1994 record: 4-10. Coach: Lynn Svonavec (first year).
Top players: Jade Moore, Jr., setter/outside hitter; Corrine Scott, Sr., outside hitter.
Outlook: The numbers are still down (only 20 tried out) for the Bulldogs and there is no way they can compete with most of the schools in the county. But Svonavec said there is some natural talent on the team and the girls have a good attitude. That will count for something against the other 2A schools (Northeast and South River) in the county. Volleyball just isn't a popular thing to do in the fall at this school. "There are just too many other things our girls prefer to do here," said Svonavec. "Like the Southern Dance Company, the Palms and cheerleading." The Southern Dance company competes for regional and national dancing honors and the Palms dance at games.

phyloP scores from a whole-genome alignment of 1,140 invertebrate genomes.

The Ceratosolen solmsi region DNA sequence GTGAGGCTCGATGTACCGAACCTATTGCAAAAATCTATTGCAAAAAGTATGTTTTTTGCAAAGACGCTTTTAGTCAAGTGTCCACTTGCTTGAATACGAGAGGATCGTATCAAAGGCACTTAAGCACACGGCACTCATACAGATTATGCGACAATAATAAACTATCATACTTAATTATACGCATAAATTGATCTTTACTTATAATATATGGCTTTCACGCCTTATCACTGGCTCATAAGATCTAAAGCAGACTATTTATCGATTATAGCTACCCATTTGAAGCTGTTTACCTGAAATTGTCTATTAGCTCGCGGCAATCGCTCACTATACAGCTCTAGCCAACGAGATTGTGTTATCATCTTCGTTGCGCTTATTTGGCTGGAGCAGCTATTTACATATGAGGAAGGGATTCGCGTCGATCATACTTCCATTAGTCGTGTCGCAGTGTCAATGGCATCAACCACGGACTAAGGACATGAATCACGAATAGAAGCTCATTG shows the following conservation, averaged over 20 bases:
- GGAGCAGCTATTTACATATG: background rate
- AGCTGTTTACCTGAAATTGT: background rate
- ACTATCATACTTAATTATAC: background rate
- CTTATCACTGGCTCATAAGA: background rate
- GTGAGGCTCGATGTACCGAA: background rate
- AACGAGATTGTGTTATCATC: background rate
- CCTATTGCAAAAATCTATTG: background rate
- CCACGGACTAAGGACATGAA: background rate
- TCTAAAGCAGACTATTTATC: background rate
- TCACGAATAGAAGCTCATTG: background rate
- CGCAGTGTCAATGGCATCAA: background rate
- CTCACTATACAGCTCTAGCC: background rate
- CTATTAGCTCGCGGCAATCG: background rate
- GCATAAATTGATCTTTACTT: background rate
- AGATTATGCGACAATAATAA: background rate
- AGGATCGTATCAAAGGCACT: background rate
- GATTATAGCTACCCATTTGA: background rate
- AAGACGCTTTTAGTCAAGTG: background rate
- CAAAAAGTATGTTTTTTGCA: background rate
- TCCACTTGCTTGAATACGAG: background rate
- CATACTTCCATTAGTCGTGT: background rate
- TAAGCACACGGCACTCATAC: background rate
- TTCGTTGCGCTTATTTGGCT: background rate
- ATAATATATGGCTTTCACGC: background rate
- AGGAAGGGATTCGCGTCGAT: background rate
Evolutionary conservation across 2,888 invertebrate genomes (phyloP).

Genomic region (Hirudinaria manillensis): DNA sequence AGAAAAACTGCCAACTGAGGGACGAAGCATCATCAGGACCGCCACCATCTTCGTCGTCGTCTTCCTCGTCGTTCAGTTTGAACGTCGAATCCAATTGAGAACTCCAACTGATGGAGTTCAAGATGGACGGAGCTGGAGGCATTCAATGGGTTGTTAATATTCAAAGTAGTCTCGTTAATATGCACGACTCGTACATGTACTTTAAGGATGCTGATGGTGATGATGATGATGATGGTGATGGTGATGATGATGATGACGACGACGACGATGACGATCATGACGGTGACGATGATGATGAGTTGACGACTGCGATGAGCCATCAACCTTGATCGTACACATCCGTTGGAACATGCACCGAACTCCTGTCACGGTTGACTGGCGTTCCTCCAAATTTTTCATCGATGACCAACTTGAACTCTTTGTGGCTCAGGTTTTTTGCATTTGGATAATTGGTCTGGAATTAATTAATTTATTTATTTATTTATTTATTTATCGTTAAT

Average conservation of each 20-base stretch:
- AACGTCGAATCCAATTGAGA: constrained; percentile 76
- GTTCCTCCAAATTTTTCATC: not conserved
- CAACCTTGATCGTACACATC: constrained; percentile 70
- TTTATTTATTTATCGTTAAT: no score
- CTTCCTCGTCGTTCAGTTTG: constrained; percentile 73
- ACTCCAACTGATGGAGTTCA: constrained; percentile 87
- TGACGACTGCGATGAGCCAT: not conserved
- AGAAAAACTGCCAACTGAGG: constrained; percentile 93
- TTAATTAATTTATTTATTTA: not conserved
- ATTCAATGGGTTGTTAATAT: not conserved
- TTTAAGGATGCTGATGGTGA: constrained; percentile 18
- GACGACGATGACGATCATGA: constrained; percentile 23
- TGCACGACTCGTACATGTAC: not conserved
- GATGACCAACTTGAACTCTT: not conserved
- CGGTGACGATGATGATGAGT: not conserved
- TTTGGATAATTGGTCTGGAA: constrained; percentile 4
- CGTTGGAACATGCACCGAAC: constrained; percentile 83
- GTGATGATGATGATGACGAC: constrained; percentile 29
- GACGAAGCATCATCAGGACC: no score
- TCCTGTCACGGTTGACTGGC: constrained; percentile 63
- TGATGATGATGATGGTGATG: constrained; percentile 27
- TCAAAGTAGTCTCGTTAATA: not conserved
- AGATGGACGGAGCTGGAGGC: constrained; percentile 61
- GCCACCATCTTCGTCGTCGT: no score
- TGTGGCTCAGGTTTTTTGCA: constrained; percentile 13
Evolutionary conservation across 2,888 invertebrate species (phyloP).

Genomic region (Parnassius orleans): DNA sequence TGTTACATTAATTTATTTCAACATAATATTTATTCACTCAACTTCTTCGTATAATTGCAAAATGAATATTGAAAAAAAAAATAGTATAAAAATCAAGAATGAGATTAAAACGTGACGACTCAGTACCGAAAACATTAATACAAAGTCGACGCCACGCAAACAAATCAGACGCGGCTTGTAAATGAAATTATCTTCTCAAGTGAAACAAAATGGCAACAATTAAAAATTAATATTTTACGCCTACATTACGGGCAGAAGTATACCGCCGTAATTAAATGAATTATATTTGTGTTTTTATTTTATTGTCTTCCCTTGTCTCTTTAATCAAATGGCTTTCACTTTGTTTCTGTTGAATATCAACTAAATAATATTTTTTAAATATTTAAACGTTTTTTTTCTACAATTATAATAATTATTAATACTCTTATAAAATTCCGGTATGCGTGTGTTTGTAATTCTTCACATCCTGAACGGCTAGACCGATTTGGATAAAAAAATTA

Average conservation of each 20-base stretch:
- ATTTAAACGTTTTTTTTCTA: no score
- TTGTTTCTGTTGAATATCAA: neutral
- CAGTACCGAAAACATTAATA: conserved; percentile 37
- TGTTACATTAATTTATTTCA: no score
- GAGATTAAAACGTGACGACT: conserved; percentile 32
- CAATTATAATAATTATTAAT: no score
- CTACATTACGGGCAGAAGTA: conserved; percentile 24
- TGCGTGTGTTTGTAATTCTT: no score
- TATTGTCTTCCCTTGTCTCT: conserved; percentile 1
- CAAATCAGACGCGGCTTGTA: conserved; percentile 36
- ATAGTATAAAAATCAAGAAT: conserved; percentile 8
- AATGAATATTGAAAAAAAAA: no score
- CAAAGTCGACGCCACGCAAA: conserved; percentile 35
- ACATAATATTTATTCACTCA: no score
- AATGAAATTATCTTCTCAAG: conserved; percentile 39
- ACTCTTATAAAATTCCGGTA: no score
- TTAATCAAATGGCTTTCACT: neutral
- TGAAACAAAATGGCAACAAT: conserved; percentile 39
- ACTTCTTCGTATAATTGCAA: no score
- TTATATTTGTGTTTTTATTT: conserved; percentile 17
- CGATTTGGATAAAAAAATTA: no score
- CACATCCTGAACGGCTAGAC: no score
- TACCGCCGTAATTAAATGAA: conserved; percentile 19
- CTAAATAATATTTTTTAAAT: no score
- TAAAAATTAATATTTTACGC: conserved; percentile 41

South River Seahawks
1994 record: 10-5. Maureen Carter (second year).
Top players: Kim Thomas, Sr., middle blocker; Marybeth DuVall, Sr., outside hitter; Maura Smith, Sr., outside hitter; Beth Salley, Sr., middle hitter; Robin Catterton, Jr., setter.
Outlook: This school proves every year that you don't have to have a lot of players to be good. It just helps a lot. South River went to 2A East Region semifinals with eight players last season and the Seahawks were up, 2-0, against Northeast in the semis before losing in five games. This season South River will have nine players, with seven returning from last season. That's why Carter said: "We'll be pretty good for a 2A school. Our goal is to put matches away when we get up 2-0 like we were against Northeast. We have to keep the girls mentally into it. We need more determination." The 5-11 Thomas is the tallest girl on a team that is known for consistency. But the Seahawks do have the luxury of having six club players out of nine on the squad. Thomas, DuVall, Catterton, Salley, Smith and junior Stephanie Chell are all club players. "Our program has been growing steadily in the number of club players," said Carter. "We'll give people a run for their money this season."